Over 1,300 pamphlets, offprints and journal extracts from the late nineteenth and twentieth centuries collected by the pioneering historian Sir George Walter Prothero (1848-1922) have now been catalogued and are searchable online.
Sir George Prothero helped to shape history as an academic discipline. He was one of the first lecturers in history at the University of Cambridge before moving in 1894 to the newly created chair of modern history at the University of Edinburgh.
The Times in its obituary for Prothero (12 July 1922) claimed: “To Sir George Prothero…historical studies and their influence in this country…owe a debt which it would be difficult to over-estimate”.
Prothero moved to London in 1899 to take up the editorship of the Quarterly Review and lived very close to Senate House, at 24 Bedford Square. He was President of the Royal Historical Society 1901-5, and bequeathed his papers to the Society. Following the outbreak of World War I, Prothero worked as Historical Advisor to the Foreign Office, and in this capacity attended the Paris Peace Conference of 1919. He died three years later in 1922.
In 1935, 13 years after his death, the Royal Historical Society gave the University of London its Prothero Collection. Prothero’s lecture notes and notes of reading from his professorship are held at Edinburgh University and his diaries, with some other material, are at his alma mater, King’s College Cambridge—where he was successively a scholar, a college lecturer, and the Senior Tutor.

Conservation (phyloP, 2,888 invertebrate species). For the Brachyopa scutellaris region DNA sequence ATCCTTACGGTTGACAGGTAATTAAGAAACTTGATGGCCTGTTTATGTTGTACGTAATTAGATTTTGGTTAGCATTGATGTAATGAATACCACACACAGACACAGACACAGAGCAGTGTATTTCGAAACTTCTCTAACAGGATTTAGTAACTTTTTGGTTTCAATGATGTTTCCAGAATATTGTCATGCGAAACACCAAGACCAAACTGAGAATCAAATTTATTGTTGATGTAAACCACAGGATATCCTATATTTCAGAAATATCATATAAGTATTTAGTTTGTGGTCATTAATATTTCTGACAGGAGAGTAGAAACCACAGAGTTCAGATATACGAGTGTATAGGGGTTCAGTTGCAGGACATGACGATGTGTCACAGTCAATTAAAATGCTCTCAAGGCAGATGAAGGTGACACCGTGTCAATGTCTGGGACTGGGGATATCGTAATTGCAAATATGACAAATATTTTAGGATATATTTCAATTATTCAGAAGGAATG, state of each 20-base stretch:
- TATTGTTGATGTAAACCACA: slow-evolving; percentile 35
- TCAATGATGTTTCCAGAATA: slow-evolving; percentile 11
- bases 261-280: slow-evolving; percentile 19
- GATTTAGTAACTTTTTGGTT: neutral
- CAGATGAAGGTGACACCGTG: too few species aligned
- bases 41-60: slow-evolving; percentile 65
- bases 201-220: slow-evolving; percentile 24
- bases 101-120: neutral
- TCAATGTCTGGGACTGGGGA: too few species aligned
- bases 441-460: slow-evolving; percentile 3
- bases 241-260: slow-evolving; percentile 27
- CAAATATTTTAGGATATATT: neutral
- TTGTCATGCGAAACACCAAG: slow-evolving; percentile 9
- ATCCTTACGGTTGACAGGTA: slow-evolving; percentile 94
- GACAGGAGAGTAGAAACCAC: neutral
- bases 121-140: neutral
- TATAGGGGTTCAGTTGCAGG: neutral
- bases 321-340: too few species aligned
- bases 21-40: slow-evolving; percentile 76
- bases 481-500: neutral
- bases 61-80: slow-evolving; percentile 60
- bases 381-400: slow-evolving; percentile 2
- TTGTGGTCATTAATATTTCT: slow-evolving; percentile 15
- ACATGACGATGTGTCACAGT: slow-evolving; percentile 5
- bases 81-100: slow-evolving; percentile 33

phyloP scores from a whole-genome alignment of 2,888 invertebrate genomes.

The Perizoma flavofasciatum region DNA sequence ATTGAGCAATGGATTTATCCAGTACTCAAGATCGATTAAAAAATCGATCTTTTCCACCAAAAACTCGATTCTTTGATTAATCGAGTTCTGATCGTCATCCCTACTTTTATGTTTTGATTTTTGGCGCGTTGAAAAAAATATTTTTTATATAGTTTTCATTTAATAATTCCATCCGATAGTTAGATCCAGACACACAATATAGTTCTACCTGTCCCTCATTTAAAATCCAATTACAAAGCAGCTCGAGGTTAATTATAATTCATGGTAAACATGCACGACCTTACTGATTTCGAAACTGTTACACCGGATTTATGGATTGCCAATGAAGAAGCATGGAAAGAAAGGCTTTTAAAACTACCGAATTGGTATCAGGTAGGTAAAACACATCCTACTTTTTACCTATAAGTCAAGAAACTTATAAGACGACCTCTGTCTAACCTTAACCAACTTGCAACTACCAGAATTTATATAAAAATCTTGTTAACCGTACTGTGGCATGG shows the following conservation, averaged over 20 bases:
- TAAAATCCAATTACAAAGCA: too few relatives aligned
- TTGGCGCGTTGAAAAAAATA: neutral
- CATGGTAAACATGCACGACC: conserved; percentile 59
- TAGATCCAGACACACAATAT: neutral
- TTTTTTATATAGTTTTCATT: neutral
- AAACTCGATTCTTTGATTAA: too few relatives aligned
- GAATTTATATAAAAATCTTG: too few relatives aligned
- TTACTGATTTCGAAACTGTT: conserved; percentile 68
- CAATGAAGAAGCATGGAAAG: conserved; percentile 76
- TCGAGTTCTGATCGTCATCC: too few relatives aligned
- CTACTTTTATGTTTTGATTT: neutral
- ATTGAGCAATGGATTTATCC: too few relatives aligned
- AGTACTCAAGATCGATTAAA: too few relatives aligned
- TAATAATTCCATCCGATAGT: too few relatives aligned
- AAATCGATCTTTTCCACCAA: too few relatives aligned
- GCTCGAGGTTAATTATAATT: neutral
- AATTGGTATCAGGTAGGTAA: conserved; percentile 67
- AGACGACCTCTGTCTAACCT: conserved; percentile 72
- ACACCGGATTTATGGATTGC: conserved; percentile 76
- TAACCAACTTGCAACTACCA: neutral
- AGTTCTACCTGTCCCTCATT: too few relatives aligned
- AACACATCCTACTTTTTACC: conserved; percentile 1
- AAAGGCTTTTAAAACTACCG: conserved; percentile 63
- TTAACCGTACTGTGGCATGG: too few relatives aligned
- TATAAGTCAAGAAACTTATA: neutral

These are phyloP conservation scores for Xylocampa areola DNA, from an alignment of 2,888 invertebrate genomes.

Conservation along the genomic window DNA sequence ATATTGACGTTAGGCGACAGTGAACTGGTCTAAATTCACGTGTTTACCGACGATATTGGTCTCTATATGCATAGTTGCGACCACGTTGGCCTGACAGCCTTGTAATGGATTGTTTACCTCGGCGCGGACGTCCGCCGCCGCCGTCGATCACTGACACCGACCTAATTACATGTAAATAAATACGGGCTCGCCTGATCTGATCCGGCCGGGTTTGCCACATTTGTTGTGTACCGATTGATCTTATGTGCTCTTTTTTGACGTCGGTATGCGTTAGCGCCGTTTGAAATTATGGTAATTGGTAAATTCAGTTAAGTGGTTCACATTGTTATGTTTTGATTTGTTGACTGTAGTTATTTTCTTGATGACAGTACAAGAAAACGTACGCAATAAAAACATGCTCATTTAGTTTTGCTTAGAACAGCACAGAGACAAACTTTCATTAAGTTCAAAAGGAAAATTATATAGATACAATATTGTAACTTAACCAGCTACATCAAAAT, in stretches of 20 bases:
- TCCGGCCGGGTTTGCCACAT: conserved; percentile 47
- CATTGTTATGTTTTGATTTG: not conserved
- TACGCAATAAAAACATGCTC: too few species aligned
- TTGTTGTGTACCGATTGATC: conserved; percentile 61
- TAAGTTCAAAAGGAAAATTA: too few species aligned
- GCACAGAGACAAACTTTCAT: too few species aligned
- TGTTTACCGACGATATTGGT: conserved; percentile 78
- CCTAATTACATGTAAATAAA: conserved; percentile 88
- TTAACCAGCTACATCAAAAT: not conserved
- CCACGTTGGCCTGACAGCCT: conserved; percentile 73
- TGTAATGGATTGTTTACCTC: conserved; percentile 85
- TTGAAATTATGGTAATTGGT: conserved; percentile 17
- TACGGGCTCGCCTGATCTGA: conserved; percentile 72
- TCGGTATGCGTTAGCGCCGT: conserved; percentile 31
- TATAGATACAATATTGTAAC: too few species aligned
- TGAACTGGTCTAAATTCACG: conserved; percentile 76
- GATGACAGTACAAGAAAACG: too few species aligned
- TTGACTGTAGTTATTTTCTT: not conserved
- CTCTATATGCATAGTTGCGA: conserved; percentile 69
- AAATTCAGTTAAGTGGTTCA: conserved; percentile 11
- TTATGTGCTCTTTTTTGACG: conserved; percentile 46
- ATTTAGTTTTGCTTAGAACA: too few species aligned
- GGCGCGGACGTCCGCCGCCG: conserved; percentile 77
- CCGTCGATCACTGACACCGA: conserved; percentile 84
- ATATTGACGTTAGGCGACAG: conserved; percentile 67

Dating chiefly from the early twentieth century and relating primarily to the social, economic and political history of England and Europe during the period 1880-1914, the pamphlets reflect his absorption with contemporary subjects. However, a few testify to his early interest in German history and his early lecturing duties on mediaeval history. Prothero kept his pamphlets in boxes according to broad subject areas, such as women’s suffrage, Irish home rule, and India.
Pamphlets and journal articles are valuable because current thought tends to surface in them before appearing in monographs. For example, there is a pamphlet by Mahatma Gandhi entitled Satyagraha, published in Bombay. Originally, a letter to a friend, written in Gujarati, Gandhi himself translated it into English. Within it, he discusses the idea of ‘passive resistance’, long before he pioneered it against British rule in India in the 1930s and 1940s. Published in 1917 - [Prothero] 85 (19) – it is contemporary to the Champaran Satyagraha, the first Satyagraha movement inspired by Gandhi and a major revolt in the Indian Independence Movement.
In the case of the Women’s Suffrage bill, the Prothero collection presents both sides of the discussion. “Female suffrage: a letter from W.E. Gladstone to Samuel Smith” (1892; [Prothero] 26 (11)), discourages a second reading of the Women’s Suffrage Bill for fear of inviting woman ‘unwittingly to trespass upon the delicacy, the purity, the refinement, the elevation of her own nature, which are the present sources of its power’. In S.M. Mitra’s freely distributed Voice for Women Without Votes (1914; [Prothero] 27 (1)), the discussion is framed as ‘the greatest problem for the human race’ (p. 11). The prize for a misleading title must go to ‘Men are men and women are women’, an extract from the Englishwoman’s Magazine by Millicent Garrett Fawcett ([Prothero] 25 (32)), annotated by Prothero. The content is robustly clear:
“The whole position is, in fact, absurd: that a woman is eligible for the highest municipal offices and is at the same time unable to give a simple vote for a Member of Parliament. Our appeal is to common sense, supported by justice and experience.”